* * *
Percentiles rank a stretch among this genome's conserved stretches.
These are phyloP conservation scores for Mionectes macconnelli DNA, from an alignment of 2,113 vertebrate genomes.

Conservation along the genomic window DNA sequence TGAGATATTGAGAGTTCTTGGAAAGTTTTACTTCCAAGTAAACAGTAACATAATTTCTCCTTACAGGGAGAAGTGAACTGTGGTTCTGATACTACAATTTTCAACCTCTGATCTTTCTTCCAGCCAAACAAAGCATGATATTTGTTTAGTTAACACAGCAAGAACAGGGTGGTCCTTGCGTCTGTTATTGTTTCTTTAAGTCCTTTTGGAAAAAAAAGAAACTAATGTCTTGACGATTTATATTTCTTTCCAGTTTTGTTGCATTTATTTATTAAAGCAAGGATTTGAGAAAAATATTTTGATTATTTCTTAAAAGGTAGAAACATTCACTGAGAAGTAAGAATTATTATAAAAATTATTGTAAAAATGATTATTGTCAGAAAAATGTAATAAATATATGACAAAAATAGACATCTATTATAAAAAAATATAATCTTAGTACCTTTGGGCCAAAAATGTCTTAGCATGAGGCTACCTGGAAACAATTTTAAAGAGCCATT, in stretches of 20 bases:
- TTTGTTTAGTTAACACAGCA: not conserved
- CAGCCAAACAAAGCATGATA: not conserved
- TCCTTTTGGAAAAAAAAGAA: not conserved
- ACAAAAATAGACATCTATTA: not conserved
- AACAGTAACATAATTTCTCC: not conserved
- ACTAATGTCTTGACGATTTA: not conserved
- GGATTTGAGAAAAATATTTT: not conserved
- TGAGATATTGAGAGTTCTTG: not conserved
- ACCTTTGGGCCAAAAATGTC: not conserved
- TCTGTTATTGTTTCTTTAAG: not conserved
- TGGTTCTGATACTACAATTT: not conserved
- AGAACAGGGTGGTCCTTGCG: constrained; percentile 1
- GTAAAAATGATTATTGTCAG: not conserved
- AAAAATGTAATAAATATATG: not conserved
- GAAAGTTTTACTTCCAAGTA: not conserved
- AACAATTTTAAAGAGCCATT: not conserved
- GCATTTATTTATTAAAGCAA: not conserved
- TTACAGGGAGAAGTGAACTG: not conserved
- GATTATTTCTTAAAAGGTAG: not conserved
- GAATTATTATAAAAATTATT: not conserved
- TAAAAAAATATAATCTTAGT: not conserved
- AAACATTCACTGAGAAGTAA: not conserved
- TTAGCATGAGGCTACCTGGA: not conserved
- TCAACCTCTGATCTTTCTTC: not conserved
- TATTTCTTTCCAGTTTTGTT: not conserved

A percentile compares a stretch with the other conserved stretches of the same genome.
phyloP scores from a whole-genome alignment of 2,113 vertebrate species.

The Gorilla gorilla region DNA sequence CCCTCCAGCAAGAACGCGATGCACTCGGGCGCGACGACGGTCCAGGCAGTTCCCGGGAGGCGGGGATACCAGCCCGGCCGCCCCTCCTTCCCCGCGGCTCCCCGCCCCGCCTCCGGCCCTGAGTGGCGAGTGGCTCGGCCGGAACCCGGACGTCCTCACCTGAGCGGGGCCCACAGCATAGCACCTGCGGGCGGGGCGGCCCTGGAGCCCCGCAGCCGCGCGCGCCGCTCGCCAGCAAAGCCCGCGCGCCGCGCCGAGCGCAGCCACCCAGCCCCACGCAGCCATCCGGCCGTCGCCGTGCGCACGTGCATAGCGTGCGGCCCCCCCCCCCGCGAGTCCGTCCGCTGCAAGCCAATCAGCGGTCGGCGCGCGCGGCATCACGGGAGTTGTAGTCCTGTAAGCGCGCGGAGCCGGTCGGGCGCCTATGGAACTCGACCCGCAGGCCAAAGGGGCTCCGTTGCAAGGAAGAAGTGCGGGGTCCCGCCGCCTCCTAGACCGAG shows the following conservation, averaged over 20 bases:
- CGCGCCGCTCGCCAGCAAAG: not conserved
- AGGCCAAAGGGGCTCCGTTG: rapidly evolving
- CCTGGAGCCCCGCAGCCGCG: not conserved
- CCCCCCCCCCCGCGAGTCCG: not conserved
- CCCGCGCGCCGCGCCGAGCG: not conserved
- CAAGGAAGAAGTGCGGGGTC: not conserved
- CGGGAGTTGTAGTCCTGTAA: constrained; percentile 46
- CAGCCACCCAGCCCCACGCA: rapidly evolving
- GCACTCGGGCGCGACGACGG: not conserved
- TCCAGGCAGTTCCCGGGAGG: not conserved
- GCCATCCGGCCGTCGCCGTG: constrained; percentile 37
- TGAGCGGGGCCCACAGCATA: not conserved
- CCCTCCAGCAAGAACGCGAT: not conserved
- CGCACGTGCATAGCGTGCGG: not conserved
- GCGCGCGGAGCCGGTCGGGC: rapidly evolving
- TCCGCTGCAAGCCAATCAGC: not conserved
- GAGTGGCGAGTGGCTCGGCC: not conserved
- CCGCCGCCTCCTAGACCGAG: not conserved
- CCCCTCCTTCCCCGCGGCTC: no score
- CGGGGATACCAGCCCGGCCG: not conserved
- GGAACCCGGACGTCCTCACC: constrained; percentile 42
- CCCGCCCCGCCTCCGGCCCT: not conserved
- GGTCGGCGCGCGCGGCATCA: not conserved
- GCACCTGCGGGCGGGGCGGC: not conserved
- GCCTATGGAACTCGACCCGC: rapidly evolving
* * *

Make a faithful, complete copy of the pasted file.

Percentiles rank a stretch among this genome's conserved stretches.
These are phyloP conservation scores for Mionectes macconnelli DNA, from an alignment of 2,113 vertebrate genomes.

Conservation along the genomic window DNA sequence TGAGATATTGAGAGTTCTTGGAAAGTTTTACTTCCAAGTAAACAGTAACATAATTTCTCCTTACAGGGAGAAGTGAACTGTGGTTCTGATACTACAATTTTCAACCTCTGATCTTTCTTCCAGCCAAACAAAGCATGATATTTGTTTAGTTAACACAGCAAGAACAGGGTGGTCCTTGCGTCTGTTATTGTTTCTTTAAGTCCTTTTGGAAAAAAAAGAAACTAATGTCTTGACGATTTATATTTCTTTCCAGTTTTGTTGCATTTATTTATTAAAGCAAGGATTTGAGAAAAATATTTTGATTATTTCTTAAAAGGTAGAAACATTCACTGAGAAGTAAGAATTATTATAAAAATTATTGTAAAAATGATTATTGTCAGAAAAATGTAATAAATATATGACAAAAATAGACATCTATTATAAAAAAATATAATCTTAGTACCTTTGGGCCAAAAATGTCTTAGCATGAGGCTACCTGGAAACAATTTTAAAGAGCCATT, in stretches of 20 bases:
- TTTGTTTAGTTAACACAGCA: not conserved
- CAGCCAAACAAAGCATGATA: not conserved
- TCCTTTTGGAAAAAAAAGAA: not conserved
- ACAAAAATAGACATCTATTA: not conserved
- AACAGTAACATAATTTCTCC: not conserved
- ACTAATGTCTTGACGATTTA: not conserved
- GGATTTGAGAAAAATATTTT: not conserved
- TGAGATATTGAGAGTTCTTG: not conserved
- ACCTTTGGGCCAAAAATGTC: not conserved
- TCTGTTATTGTTTCTTTAAG: not conserved
- TGGTTCTGATACTACAATTT: not conserved
- AGAACAGGGTGGTCCTTGCG: constrained; percentile 1
- GTAAAAATGATTATTGTCAG: not conserved
- AAAAATGTAATAAATATATG: not conserved
- GAAAGTTTTACTTCCAAGTA: not conserved
- AACAATTTTAAAGAGCCATT: not conserved
- GCATTTATTTATTAAAGCAA: not conserved
- TTACAGGGAGAAGTGAACTG: not conserved
- GATTATTTCTTAAAAGGTAG: not conserved
- GAATTATTATAAAAATTATT: not conserved
- TAAAAAAATATAATCTTAGT: not conserved
- AAACATTCACTGAGAAGTAA: not conserved
- TTAGCATGAGGCTACCTGGA: not conserved
- TCAACCTCTGATCTTTCTTC: not conserved
- TATTTCTTTCCAGTTTTGTT: not conserved

A percentile compares a stretch with the other conserved stretches of the same genome.
phyloP scores from a whole-genome alignment of 2,113 vertebrate species.

The Gorilla gorilla region DNA sequence CCCTCCAGCAAGAACGCGATGCACTCGGGCGCGACGACGGTCCAGGCAGTTCCCGGGAGGCGGGGATACCAGCCCGGCCGCCCCTCCTTCCCCGCGGCTCCCCGCCCCGCCTCCGGCCCTGAGTGGCGAGTGGCTCGGCCGGAACCCGGACGTCCTCACCTGAGCGGGGCCCACAGCATAGCACCTGCGGGCGGGGCGGCCCTGGAGCCCCGCAGCCGCGCGCGCCGCTCGCCAGCAAAGCCCGCGCGCCGCGCCGAGCGCAGCCACCCAGCCCCACGCAGCCATCCGGCCGTCGCCGTGCGCACGTGCATAGCGTGCGGCCCCCCCCCCCGCGAGTCCGTCCGCTGCAAGCCAATCAGCGGTCGGCGCGCGCGGCATCACGGGAGTTGTAGTCCTGTAAGCGCGCGGAGCCGGTCGGGCGCCTATGGAACTCGACCCGCAGGCCAAAGGGGCTCCGTTGCAAGGAAGAAGTGCGGGGTCCCGCCGCCTCCTAGACCGAG shows the following conservation, averaged over 20 bases:
- CGCGCCGCTCGCCAGCAAAG: not conserved
- AGGCCAAAGGGGCTCCGTTG: rapidly evolving
- CCTGGAGCCCCGCAGCCGCG: not conserved
- CCCCCCCCCCCGCGAGTCCG: not conserved
- CCCGCGCGCCGCGCCGAGCG: not conserved
- CAAGGAAGAAGTGCGGGGTC: not conserved
- CGGGAGTTGTAGTCCTGTAA: constrained; percentile 46
- CAGCCACCCAGCCCCACGCA: rapidly evolving
- GCACTCGGGCGCGACGACGG: not conserved
- TCCAGGCAGTTCCCGGGAGG: not conserved
- GCCATCCGGCCGTCGCCGTG: constrained; percentile 37
- TGAGCGGGGCCCACAGCATA: not conserved
- CCCTCCAGCAAGAACGCGAT: not conserved
- CGCACGTGCATAGCGTGCGG: not conserved
- GCGCGCGGAGCCGGTCGGGC: rapidly evolving
- TCCGCTGCAAGCCAATCAGC: not conserved
- GAGTGGCGAGTGGCTCGGCC: not conserved
- CCGCCGCCTCCTAGACCGAG: not conserved
- CCCCTCCTTCCCCGCGGCTC: no score
- CGGGGATACCAGCCCGGCCG: not conserved
- GGAACCCGGACGTCCTCACC: constrained; percentile 42
- CCCGCCCCGCCTCCGGCCCT: not conserved
- GGTCGGCGCGCGCGGCATCA: not conserved
- GCACCTGCGGGCGGGGCGGC: not conserved
- GCCTATGGAACTCGACCCGC: rapidly evolving